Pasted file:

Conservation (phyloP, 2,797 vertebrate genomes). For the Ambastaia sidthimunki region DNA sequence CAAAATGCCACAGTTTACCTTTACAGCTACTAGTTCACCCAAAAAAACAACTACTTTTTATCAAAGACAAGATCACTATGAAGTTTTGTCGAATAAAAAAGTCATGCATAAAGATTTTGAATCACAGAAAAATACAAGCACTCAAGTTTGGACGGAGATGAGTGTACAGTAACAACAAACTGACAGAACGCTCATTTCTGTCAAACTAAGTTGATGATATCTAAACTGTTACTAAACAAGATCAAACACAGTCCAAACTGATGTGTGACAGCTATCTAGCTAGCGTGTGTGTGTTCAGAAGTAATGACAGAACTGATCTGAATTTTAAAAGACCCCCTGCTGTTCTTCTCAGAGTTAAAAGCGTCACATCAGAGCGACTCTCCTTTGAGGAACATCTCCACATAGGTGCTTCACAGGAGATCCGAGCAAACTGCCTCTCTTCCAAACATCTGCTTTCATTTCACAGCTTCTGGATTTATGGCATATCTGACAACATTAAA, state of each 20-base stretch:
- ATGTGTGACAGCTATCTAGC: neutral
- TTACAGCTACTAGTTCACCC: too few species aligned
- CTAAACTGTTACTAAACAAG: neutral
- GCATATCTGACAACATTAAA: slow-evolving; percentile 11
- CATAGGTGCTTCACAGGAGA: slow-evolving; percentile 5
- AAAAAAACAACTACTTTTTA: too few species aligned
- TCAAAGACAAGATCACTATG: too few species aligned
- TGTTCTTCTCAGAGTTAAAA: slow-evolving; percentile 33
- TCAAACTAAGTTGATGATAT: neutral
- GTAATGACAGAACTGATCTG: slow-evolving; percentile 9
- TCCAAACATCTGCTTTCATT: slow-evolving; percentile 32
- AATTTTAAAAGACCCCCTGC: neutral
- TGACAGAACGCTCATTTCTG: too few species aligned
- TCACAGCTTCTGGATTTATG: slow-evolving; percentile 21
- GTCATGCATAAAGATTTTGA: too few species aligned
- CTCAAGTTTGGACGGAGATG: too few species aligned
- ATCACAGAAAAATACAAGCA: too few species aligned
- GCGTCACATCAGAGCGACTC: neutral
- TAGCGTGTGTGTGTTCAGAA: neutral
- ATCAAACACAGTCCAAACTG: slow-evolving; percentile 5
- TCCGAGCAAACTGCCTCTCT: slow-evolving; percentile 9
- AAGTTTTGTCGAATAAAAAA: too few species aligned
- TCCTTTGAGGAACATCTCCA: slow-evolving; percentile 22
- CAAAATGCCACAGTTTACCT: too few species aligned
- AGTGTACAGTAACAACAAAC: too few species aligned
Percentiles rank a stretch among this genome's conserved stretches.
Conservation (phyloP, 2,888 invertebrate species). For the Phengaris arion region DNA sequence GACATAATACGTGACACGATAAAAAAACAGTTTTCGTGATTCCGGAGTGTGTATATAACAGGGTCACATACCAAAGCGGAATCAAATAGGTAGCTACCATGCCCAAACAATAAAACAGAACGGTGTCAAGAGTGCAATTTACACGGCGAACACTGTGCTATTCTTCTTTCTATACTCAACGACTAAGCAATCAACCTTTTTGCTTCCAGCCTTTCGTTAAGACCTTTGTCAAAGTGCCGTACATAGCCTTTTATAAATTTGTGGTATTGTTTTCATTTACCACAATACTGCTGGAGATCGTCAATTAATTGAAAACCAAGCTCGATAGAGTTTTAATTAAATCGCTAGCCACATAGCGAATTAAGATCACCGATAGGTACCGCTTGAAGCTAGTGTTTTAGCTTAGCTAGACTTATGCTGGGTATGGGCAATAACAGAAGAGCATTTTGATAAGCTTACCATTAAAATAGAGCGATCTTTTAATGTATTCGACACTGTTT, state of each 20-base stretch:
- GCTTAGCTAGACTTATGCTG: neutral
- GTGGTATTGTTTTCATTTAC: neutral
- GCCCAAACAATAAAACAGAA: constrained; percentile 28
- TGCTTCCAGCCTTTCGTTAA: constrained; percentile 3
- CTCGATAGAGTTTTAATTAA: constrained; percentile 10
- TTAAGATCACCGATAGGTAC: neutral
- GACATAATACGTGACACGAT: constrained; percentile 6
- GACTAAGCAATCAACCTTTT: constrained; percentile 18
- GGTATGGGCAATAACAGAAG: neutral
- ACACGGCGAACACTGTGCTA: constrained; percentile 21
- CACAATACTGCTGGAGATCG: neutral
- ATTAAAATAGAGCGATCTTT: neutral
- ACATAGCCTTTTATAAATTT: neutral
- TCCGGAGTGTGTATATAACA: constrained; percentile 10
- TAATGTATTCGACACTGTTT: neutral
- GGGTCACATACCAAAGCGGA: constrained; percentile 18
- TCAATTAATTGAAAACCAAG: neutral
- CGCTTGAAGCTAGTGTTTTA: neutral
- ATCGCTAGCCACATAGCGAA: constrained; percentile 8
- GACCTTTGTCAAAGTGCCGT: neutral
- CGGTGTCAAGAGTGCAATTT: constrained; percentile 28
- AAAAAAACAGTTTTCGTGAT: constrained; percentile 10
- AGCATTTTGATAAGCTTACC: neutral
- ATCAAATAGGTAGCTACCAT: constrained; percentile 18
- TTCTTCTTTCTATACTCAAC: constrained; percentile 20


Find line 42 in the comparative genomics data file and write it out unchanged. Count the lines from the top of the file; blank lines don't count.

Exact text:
- TCCGGAGTGTGTATATAACA: constrained; percentile 10